5 definitions by MusicFan

Top Definition
Art made using toolbars.
Look at the awesome toolbart I made.
by MusicFan August 04, 2004
Guitarist and vocalist for the pop/rock band The Monkees. Member of the group from 1965-1970 and 1996-1997. Responsible for some of the Monkees’ best individually-penned efforts, including “The Girl I Knew Somewhere”, “Circle Sky”, “You Just May Be the One”, “Papa Gene’s Blues” and “Listen to the Band.” Has written many hit songs for other artists, including Linda Ronstadt, the Nitty Gritty Dirt Band and Olivia Newton-John. A proficient guitarist who sustained a successful solo career in the 1970s, releasing countless solo albums and achieving Top 40 hit singles like “Joanne”, “Silver Moon” and “Rio.” These albums were considered to be some of the most groundbreaking of the country-rock era. Formed his own production company Pacific Arts in the late 1970s, which, spurred on by the filmed version of his single “Rio”, helped pioneer the dawn of the music video. Subsequently created the music chart show “Popclips” which later was bought by Warner and developed into MTV. Recipient of the first video Grammy Award for “Elephant Parts” in 1981. Pacific Arts became the leading American video publishing company in the 1980s. Resumed his solo career in the early 1990s after appearing only sporadically in concert with the reunited Monkees between 1986-1989, but temporarily rejoined the band in 1996. Published his first novel, The Long Sandy Hair of Neftoon Zamora, in 1999. Inherited the fortune of his mother, Bette, who invented Liquid Paper, also known as "white out."
Weren't they good, they made me happy.
I think I can make it alone.
-Michael Nesmith, "Listen to the Band", 1969
by MusicFan August 01, 2004
Drummer and lead vocalist for the pop/rock band The Monkees. Member of the group from 1965-1970, 1986-1989, 1996-1997, and 2001-2002. Also known for his success as a child television star, playing ‘Corky’ on “Circus Boy” in the late 1950s, amongst other roles. He was the lead singer in many nightclub bands in his teenage years, including Micky and The One Nighters. Also was part of a legendary group of musicians called the "Hollywood Vampires," a drinking club which included Alice Cooper, The Who's Keith Moon and former Beatle John Lennon. Moved to the United Kingdom in the late 1970s and achieved much success as a director, while also acting in many musicals, including Harry Nilsson’s “The Point.” In 2004, Dolenz debuted on Broadway acting in the Elton John musical AIDA.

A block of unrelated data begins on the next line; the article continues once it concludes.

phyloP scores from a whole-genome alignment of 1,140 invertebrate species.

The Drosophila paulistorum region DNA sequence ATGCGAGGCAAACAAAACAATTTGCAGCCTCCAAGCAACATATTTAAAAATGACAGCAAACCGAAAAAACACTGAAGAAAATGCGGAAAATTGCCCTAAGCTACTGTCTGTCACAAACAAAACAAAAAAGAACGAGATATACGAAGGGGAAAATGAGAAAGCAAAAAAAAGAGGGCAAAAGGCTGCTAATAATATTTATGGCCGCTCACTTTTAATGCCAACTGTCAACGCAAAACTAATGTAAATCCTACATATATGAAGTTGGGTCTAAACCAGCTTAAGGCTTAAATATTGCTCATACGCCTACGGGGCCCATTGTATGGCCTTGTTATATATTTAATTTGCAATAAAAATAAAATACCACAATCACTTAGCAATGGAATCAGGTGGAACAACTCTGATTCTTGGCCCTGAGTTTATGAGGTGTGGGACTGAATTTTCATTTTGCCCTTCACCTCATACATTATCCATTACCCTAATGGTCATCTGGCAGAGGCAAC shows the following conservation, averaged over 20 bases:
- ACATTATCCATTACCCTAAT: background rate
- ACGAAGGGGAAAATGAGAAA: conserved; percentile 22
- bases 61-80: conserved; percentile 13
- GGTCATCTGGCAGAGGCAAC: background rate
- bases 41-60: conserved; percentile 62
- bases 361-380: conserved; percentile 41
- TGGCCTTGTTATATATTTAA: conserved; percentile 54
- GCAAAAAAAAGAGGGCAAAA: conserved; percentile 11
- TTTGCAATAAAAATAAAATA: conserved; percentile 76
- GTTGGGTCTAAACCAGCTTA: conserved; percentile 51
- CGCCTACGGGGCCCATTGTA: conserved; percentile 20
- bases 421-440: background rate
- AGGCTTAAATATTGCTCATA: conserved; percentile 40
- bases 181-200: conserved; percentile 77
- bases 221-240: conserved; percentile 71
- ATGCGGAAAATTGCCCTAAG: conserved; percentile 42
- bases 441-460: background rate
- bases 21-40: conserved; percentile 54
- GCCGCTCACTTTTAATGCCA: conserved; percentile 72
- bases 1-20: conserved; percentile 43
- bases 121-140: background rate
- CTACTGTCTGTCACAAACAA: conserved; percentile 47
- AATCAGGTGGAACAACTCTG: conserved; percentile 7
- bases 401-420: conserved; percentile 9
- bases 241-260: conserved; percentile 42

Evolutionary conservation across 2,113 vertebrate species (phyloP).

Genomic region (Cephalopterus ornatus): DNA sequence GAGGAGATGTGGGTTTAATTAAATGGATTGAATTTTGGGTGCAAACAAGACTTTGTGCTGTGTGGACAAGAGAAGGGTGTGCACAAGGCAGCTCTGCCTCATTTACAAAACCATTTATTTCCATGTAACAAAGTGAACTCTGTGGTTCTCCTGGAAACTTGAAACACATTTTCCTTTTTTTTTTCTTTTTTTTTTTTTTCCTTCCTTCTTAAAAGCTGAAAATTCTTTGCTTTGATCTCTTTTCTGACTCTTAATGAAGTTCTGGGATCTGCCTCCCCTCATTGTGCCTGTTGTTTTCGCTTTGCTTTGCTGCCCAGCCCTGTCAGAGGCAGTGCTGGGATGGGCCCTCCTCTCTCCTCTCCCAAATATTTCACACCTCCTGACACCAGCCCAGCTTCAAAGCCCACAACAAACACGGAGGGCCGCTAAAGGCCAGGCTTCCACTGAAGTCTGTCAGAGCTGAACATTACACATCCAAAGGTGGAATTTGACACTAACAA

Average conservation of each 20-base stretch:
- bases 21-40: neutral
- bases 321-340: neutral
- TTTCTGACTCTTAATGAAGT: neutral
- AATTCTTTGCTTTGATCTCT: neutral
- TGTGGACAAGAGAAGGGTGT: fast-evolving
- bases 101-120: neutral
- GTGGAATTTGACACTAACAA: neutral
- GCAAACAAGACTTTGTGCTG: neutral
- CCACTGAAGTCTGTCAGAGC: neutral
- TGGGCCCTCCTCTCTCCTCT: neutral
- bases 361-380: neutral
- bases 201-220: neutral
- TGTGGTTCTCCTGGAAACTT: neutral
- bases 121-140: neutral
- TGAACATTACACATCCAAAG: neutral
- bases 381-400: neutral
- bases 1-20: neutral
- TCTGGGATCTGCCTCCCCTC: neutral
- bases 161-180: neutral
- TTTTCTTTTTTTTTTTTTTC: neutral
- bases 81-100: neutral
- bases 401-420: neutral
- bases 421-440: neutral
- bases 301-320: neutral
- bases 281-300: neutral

Why don't you cut your hair?
Why don't you live up there?
Why don't you do what I do,
See what I feel when I care?
Why don't you be like me?
Why don't you stop and see?
Why don't you hate who I hate,
Kill who I kill to be free.
-Micky Dolenz, "Randy Scouse Git", 1967
by MusicFan August 01, 2004
Bass guitarist and keyboardist for the pop/rock band The Monkees. Member of the group from 1965-1968, 1986-1989, 1996-1997, and 2001. Multi-talented instrumentalist who also plays banjo, piano, guitar, organ and drums. Popular figure in the New York City/ Greenwich Village folk scene in the early 1960s. Other bands included Peter Tork and The New Monks, The Peter Tork Project, and the current Shoe Suede Blues. His Monkees legacy still lands him in many guest roles on sitcoms and occasional cameo roles in movies.
We were born to love one another
This is something we all need.
We were born to love one another
We must be what we're goin' to be
And what we have to be is free.
-Peter Tork, "For Pete's Sake"
by MusicFan August 01, 2004
Guitarist and vocalist for the pop/rock band The Monkees. Member of the group from 1965-1970 and 1996-1997. Responsible for some of the Monkees’ best individually-penned efforts, including “The Girl I Knew Somewhere”, “Circle Sky”, “You Just May Be the One”, “Papa Gene’s Blues” and “Listen to the Band.” Has written many hit songs for other artists, including Linda Ronstadt, the Nitty Gritty Dirt Band and Olivia Newton-John. A proficient guitarist who sustained a successful solo career in the 1970s, releasing countless solo albums and achieving Top 40 hit singles like “Joanne”, “Silver Moon” and “Rio.” These albums were considered to be some of the most groundbreaking of the country-rock era. Formed his own production company Pacific Arts in the late 1970s, which, spurred on by the filmed version of his single “Rio”, helped pioneer the dawn of the music video. Subsequently created the music chart show “Popclips” which later was bought by Warner and developed into MTV. Recipient of the first video Grammy Award for “Elephant Parts” in 1981. Pacific Arts became the leading American video publishing company in the 1980s. Resumed his solo career in the early 1990s after appearing only sporadically in concert with the reunited Monkees between 1986-1989, but temporarily rejoined the band in 1996. Published his first novel, The Long Sandy Hair of Neftoon Zamora, in 1999. Inherited the fortune of his mother, Bette, who invented Liquid Paper, also known as "white out."
Weren't they good, they made me happy.
I think I can make it alone.
-Michael Nesmith, "Listen to the Band"
by MusicFan August 02, 2004

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